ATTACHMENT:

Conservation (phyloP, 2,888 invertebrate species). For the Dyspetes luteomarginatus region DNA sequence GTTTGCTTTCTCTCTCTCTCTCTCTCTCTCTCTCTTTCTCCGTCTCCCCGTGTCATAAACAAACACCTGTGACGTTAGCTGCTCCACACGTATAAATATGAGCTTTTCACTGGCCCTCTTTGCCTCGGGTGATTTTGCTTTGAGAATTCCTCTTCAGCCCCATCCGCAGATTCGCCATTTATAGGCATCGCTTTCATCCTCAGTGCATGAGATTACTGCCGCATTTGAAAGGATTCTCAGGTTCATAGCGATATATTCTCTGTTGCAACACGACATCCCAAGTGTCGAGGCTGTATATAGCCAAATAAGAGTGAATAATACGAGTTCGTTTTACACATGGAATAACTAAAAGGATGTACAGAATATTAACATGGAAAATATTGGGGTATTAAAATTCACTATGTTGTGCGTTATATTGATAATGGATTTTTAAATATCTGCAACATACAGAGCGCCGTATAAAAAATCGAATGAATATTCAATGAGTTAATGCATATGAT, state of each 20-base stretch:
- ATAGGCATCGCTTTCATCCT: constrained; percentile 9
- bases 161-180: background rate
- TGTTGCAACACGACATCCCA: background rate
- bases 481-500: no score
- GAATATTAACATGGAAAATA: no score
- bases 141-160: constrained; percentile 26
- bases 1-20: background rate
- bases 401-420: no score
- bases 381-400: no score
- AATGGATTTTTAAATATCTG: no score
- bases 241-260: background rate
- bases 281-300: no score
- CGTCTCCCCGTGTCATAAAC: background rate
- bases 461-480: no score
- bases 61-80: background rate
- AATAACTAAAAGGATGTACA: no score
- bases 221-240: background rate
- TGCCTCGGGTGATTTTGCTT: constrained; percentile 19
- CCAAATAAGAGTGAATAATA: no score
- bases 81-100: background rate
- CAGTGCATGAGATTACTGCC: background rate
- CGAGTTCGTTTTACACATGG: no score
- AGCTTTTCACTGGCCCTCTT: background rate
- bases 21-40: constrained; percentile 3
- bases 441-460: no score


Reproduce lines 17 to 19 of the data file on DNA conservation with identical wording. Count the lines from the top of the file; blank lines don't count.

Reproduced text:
- AATAACTAAAAGGATGTACA: no score
- bases 221-240: background rate
- TGCCTCGGGTGATTTTGCTT: constrained; percentile 19